Nor were these consultants we could have found in a digital search or through recruitment. The assignment was sensitive and challenging and required consultants who excelled under these pressures – which, as it turned out, included protests, political vacuums, the fallout after the Soleimani killing, and the Covid-19 pandemic. The vulnerability we could have created by drawing in experts from open databases or fresh searches would have been countless, and could even have undermined the whole programme. This is where a long history, long-standing relationships, and learning from the delivery of other challenging projects come into play. 

We needed experts who were respected internationally, but it was also imperative that they gelled well with their Iraqi counterparts, which is a skill of itself across language and culture. Because we had the specialism and experience in place, we knew how our long-serving consultants worked, meaning we could start with the tried and tested.

For, above all things, they needed to be able to build relationships, move at a pace that was comfortable for their Iraqi peers, and fully understand their role as providing expertise to upgrade the Iraqi system in the ways that the Iraqi government sought. We could not go in and drive restructuring, change the political fabric of the nation, or run against the change that was sought.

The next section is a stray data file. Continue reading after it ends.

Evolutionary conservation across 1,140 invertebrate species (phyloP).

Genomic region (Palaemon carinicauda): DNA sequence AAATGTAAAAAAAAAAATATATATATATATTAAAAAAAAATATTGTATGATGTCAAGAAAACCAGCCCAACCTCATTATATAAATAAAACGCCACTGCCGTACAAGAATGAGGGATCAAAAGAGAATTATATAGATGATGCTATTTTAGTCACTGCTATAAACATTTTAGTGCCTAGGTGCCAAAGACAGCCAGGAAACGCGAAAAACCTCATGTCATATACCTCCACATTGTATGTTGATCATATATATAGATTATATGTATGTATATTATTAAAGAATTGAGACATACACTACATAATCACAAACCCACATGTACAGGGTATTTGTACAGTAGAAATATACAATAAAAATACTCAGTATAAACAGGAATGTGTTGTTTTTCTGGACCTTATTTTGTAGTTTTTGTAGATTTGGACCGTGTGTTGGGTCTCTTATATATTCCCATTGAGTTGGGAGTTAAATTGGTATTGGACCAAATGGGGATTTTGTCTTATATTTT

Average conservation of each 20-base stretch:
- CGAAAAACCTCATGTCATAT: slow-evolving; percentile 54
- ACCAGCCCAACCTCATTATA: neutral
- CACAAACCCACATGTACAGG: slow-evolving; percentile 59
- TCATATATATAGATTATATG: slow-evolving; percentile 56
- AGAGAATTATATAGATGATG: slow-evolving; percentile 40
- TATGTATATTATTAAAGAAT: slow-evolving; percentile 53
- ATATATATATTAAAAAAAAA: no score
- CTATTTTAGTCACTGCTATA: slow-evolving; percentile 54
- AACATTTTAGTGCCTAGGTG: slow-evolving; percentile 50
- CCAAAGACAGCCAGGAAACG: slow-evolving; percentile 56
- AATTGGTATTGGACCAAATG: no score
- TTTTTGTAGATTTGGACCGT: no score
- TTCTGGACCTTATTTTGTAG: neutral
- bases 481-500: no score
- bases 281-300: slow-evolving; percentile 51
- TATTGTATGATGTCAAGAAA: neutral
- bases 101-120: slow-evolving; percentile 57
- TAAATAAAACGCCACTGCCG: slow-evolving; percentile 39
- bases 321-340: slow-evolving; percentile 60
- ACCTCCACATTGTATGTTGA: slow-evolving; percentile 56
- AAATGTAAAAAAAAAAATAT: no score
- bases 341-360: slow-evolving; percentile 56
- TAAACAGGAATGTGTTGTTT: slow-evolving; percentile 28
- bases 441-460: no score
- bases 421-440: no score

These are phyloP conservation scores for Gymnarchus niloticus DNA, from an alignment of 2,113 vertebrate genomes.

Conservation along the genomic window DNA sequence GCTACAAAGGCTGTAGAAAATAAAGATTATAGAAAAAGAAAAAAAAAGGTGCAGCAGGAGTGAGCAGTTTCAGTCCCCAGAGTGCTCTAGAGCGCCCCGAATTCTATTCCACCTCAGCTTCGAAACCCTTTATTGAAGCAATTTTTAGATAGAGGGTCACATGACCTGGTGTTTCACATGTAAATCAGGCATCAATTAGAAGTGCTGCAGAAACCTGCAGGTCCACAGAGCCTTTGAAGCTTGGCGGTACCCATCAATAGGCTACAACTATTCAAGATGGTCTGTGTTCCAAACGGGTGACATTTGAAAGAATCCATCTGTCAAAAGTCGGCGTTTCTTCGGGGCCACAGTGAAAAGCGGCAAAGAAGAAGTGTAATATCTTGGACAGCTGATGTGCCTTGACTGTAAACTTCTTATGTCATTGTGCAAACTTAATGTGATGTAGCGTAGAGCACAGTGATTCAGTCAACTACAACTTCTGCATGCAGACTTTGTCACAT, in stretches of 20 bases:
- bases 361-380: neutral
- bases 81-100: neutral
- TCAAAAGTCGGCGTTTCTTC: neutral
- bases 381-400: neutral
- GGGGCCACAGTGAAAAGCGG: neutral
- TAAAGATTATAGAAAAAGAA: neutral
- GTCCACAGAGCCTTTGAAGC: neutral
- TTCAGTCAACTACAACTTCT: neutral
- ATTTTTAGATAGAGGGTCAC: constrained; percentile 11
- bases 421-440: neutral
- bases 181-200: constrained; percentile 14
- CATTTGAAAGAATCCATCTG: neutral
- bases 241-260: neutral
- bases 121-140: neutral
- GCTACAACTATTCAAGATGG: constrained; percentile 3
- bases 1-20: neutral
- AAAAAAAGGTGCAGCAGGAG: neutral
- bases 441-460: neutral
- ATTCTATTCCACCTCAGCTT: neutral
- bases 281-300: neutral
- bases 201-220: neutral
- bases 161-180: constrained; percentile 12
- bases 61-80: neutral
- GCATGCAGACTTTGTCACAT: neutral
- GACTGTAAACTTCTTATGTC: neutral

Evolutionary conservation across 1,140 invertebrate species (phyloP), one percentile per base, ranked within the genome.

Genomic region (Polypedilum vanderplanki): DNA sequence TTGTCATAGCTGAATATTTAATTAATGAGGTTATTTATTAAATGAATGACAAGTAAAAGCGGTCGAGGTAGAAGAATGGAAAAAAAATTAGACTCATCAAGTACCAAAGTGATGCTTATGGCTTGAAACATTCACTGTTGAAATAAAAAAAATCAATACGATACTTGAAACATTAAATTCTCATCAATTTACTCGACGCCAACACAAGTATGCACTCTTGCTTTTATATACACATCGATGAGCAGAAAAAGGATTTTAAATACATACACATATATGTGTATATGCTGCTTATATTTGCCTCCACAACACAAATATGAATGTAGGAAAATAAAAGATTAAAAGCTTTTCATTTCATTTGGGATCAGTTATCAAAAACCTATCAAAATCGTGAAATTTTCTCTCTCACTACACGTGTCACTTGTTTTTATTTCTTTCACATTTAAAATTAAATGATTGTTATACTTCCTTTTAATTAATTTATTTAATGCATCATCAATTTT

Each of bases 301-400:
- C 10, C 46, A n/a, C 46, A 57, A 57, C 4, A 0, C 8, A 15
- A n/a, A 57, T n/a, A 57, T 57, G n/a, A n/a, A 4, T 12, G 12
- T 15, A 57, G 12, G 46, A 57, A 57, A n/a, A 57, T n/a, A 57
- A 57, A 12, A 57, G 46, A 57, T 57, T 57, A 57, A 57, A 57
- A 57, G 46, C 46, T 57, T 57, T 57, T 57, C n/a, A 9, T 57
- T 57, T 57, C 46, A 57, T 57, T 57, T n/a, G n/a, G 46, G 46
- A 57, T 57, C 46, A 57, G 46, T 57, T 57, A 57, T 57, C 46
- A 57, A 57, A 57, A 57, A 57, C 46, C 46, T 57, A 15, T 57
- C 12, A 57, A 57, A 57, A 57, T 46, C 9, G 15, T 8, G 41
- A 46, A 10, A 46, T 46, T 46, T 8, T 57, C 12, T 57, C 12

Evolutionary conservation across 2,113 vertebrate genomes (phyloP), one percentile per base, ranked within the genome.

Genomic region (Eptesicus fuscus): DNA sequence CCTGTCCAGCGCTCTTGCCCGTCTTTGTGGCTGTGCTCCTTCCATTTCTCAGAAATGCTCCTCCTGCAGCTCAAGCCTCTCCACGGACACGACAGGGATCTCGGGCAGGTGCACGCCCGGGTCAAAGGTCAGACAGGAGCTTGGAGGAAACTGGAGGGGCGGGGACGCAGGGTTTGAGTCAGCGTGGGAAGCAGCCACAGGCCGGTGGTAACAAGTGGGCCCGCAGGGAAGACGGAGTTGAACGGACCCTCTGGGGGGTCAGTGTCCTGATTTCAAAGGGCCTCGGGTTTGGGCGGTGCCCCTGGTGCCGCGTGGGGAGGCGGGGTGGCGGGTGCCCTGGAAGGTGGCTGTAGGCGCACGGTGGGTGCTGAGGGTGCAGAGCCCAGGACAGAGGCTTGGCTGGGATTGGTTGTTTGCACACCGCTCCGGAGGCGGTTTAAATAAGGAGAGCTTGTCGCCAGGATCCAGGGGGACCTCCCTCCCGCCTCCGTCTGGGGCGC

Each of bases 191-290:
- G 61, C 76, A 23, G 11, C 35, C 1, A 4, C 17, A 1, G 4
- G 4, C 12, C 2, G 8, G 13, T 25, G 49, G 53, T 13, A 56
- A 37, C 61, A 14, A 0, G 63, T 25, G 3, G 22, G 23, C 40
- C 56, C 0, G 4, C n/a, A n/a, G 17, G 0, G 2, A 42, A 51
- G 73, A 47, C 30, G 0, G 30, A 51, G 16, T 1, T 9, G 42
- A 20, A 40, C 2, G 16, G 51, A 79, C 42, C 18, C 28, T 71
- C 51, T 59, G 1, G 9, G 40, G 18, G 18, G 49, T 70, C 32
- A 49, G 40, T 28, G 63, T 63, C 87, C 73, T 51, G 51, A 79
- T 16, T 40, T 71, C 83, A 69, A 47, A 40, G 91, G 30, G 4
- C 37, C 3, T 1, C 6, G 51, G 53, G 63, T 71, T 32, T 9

We did, however, embed a gender lens into every training course that we delivered to more than 1000 Iraqi intelligence officers. This brought remarkable shifts, sparked by the insights shared, rather than the implementation of any prescriptive model.

As a result, every Tansiq course from late 2020 was attended by at least one female intelligence officer, and, in mid-2021, the Iraqi Office of the National Security Adviser (ONSA) set up a network of Women’s Empowerment officers.

We worked closely with its lead officer based at the Al Nahrain Centre for Strategic Studies (ANCSS), who went on to drive a strategic communication campaign around violence against women. 

Our core team in Baghdad was further supported by 15 highly regarded visiting experts from Spain, France, Denmark, Italy, Belgium, the US, the UK, and elsewhere in Iraq, whose input was made all the more relevant thanks to the presence and knowledge of the local core team.

The structuring of the programme – around frequent training that brought together officers from all the seven intelligence organisations – was also a critical factor in its ultimate success.